The charter high school graduation rate is 70 percent, far below the “traditional” high school rate of 85 percent. The percentage of charter high schools that are low-graduation schools is 30 percent, compared to 7 percent of “traditional” high-schools. It seems to me that getting kids to the finish line would be a pretty important measure if you claim to be better than the rest.
So what is the breaking news on which Rees and Fuller base their claim? Their “proof positive” can be found in Jay Mathews’s America’s Most Challenging High Schools list. The evidence pops right out, according to the authors — “charter public schools filled out 9 of the top 10 spots.” There you have it — case closed.
When Jay Matthews first published his Most Challenging High Schools list in 1998, I was a big fan. America’s high schools needed a kick in the pants when it came to academic tracking. High schools used test scores, recommendations and matrices to shut too many students out of higher-level courses. Advanced Placement and International Baccalaureate courses were reserved for only the elite student.
It was overdue for high schools to open the gates. Teachers and administrators needed to allow more students to challenge themselves. This was the philosophy of Jaime Escalante, one of Jay Mathews’s heroes, who was a calculus teacher at the high-poverty Garfield High School in East Los Angeles and the subject of the 1988 film, “Stand and Deliver.”
And for a while, Jay’s list served that positive purpose — it provided recognition to schools that made Advanced Placement and International Baccalaureate classes available to more kids. Its rankings were, and still are, based on a simple formula — the number of tests divided by the number of members of the senior class. That sort of made sense when the list began. Most AP and IB tests were given in the senior year.
But elitism never dies an easy death. If more seniors were taking AP courses, there must be something special for the select kids who were the only ones previously allowed to take AP. So more schools began giving AP classes in the 11th grade. And then AP moved to the 10th and ninth grades, and even into some middle schools.
The push did not end with the creation of elite underclassmen tracks. Charter schools that required passing more than 10 AP classes in order to graduate were created to attract the academically elite. Others required students to pass an AP test to get a high school diploma, in addition to taking a large number of AP classes beginning in middle school.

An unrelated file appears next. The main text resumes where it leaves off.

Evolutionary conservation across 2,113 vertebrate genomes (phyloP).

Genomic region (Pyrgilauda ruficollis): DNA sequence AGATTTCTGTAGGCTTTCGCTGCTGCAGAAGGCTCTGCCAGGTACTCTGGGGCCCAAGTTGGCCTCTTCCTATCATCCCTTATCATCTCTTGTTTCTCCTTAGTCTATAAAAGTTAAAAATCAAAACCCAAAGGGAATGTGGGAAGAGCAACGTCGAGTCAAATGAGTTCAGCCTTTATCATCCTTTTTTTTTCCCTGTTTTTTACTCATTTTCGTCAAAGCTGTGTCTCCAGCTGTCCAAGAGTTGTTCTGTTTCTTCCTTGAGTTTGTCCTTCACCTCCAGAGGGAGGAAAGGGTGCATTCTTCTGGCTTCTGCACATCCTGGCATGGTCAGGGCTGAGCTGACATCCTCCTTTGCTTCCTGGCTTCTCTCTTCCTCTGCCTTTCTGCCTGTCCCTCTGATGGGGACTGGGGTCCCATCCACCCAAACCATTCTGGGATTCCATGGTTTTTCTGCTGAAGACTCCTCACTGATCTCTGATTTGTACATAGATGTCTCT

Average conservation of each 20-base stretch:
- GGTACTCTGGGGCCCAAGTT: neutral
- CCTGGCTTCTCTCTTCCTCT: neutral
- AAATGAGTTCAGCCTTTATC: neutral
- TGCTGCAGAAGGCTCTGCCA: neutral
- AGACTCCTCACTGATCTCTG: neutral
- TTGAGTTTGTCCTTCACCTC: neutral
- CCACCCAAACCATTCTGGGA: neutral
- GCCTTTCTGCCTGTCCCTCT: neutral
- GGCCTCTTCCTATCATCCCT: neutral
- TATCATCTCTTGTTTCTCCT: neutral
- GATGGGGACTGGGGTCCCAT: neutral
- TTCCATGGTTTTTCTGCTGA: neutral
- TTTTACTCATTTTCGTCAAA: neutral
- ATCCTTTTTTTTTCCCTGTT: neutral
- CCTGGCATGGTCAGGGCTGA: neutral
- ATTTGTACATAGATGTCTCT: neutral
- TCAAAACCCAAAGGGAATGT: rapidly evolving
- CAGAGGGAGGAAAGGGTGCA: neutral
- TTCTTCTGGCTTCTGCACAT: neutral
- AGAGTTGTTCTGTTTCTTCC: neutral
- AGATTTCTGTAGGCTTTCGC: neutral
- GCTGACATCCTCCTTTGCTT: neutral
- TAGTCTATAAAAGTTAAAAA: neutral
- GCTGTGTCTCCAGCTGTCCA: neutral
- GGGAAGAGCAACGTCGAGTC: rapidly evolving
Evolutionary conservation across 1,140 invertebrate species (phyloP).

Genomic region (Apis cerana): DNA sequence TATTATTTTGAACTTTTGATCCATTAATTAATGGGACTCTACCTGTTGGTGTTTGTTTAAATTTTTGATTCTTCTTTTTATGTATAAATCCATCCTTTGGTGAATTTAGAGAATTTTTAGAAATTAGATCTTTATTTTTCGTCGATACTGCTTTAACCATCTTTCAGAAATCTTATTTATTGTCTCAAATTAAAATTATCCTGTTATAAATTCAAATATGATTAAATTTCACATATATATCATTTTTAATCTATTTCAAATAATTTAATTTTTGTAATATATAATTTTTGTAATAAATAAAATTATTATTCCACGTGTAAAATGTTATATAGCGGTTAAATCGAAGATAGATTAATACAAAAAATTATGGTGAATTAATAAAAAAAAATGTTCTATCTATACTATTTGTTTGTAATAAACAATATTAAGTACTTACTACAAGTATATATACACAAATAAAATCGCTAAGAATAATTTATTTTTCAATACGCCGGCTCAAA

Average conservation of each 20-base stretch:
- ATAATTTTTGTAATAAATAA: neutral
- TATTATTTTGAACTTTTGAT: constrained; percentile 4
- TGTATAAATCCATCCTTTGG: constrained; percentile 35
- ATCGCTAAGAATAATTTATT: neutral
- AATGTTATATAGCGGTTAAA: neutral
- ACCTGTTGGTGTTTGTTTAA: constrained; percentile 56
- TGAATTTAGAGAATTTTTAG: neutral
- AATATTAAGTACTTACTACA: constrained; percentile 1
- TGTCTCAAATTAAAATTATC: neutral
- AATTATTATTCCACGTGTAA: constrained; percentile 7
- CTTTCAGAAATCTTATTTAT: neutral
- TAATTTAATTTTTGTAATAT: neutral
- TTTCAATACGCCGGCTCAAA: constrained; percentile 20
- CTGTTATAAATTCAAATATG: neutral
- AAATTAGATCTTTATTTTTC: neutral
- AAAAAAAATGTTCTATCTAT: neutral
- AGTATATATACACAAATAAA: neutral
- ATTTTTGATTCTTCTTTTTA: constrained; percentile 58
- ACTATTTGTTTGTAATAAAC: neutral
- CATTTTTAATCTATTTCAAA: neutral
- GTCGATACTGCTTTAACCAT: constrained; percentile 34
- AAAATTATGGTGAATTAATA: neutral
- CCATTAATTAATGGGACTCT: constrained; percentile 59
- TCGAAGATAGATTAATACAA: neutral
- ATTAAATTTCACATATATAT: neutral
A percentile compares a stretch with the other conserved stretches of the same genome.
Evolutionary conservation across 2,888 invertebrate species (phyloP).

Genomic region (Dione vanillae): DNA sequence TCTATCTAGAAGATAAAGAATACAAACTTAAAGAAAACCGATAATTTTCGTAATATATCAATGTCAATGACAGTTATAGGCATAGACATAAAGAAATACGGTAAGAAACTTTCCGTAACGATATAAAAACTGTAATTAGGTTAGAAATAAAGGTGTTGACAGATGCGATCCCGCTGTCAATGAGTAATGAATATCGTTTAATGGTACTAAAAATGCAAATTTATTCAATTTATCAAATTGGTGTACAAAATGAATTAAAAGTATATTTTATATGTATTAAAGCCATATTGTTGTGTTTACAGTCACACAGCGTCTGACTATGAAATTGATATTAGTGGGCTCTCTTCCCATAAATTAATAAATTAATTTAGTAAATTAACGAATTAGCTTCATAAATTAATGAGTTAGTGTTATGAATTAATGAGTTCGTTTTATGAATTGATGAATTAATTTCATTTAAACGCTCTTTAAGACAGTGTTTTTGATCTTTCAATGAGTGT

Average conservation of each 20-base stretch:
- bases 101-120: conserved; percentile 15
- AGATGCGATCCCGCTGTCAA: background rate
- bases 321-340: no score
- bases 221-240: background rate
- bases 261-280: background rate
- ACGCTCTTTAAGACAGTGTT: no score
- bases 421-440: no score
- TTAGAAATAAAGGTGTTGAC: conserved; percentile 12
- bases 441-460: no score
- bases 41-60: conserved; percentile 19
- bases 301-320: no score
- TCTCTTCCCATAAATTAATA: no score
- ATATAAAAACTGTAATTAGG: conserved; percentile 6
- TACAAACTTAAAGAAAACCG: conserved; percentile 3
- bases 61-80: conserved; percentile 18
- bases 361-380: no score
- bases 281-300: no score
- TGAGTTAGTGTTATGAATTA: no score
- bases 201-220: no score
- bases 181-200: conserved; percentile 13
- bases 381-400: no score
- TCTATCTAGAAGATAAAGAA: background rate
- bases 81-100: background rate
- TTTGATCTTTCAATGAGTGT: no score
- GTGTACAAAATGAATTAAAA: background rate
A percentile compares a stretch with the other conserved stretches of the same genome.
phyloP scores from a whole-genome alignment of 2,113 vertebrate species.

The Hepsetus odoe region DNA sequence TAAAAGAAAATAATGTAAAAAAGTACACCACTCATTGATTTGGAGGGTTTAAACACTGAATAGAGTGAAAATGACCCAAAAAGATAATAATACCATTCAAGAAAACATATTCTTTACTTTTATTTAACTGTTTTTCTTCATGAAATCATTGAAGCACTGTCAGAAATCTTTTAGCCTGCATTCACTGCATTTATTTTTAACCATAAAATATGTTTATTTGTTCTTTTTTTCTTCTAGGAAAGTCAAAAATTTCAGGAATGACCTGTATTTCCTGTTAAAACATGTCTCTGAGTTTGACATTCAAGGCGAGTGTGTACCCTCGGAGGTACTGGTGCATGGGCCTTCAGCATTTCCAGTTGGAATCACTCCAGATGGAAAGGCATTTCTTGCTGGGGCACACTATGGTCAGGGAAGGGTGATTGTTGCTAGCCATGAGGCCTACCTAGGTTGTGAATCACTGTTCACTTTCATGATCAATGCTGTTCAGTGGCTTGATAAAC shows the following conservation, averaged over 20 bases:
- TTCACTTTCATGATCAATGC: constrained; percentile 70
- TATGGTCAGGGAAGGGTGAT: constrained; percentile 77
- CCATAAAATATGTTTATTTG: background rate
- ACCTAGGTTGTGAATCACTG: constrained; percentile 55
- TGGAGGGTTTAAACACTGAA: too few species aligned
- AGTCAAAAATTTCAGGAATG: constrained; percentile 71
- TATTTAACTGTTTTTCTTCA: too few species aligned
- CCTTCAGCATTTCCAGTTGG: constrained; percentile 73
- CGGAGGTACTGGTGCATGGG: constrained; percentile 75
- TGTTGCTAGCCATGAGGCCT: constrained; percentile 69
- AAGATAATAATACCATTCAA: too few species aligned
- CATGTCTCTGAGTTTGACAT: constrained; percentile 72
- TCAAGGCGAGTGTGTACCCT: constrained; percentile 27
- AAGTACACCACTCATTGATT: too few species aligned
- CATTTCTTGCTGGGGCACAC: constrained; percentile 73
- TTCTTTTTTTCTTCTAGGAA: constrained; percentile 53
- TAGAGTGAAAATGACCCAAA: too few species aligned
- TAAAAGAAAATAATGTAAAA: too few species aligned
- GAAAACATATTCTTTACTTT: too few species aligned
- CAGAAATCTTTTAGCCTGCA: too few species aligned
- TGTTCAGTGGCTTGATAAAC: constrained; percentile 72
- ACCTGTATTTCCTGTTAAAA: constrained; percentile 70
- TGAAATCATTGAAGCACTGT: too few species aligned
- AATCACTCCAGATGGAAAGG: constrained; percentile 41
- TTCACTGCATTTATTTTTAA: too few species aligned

The list that sought to dismantle the exclusive AP track incentivized the creation of the exclusive AP charter or magnet school. It should come as no surprise, then, that the sort and select machine, not equity, is now rewarded by Jay’s list.
Let’s take a look inside this year’s top three schools on Jay’s list.
#1 BASIS Phoenix:
The BASIS Phoenix graduating class of 2016 had 24 students — fewer than the average New York City kindergarten class. It began four years earlier with 43 ninth-graders. The drop from 43 to 24 represents an attrition rate of 44 percent. Jay’s list says that the school’s enrollment is 757 students, but that is deceiving because BASIS Phoenix is both a middle and high school. The entire high school population (which is what the list is about) in 2016 was only 199.
BASIS Phoenix does not have a free or reduced-price lunch program, and it does not provide transportation. It asks its parents for a $1,500 donation per child each year, along with hefty fees to participate in sports and extracurricular activities. In 2016, the school had so few students with disabilities, the state could not list the number without violating privacy — not even to give a total for the entire school. Thirty-three percent of its students were Asian American and 57 percent were white. In Maricopa County, Arizona, where the school is located, 3 percent of the students are Asian American, and 41 percent are white. The majority of Maricopa County students are Latino, and 47 percent receive free or reduced-priced lunch.
Because Jay’s formula uses the senior class enrollment as the denominator to create the Challenge Index, schools with high attrition rates that give AP exams to underclassmen are rewarded. This results in BASIS Phoenix’s absurdly high Challenge Index of 26.250. If you used the original number of students who entered the high school as the denominator, the Index would drop to 14.65. Losing kids who can’t keep up has it rewards.
I asked Jay why he continues to use the size of the 12th-grade class as the denominator, knowing that sizable numbers of students leave some of his top schools. His rationale for ignoring attrition is that he does not want to exclude schools with high dropout rates. But I can’t find any such schools in his top 100, which is now filled with charters, magnets and private schools. Places such as Escalante’s Garfield High — with its senior class of 559 that includes 60 students who are still struggling to learn English — cannot possibly compete for a spot on the list with the elite 24 graduates of BASIS Phoenix.
#2 Mickey Leland High School
This school is a magnet school and the only non-charter in the top 10. Its 2016 graduating class was diverse and the majority received free or reduced priced lunches — all 11 of them. That’s right: The #2 school on the list began with a class of 17 ninth-graders and graduated 11 students in 2016. That is fewer kids than in a special education self-contained classroom. Its attrition rate was 35 percent.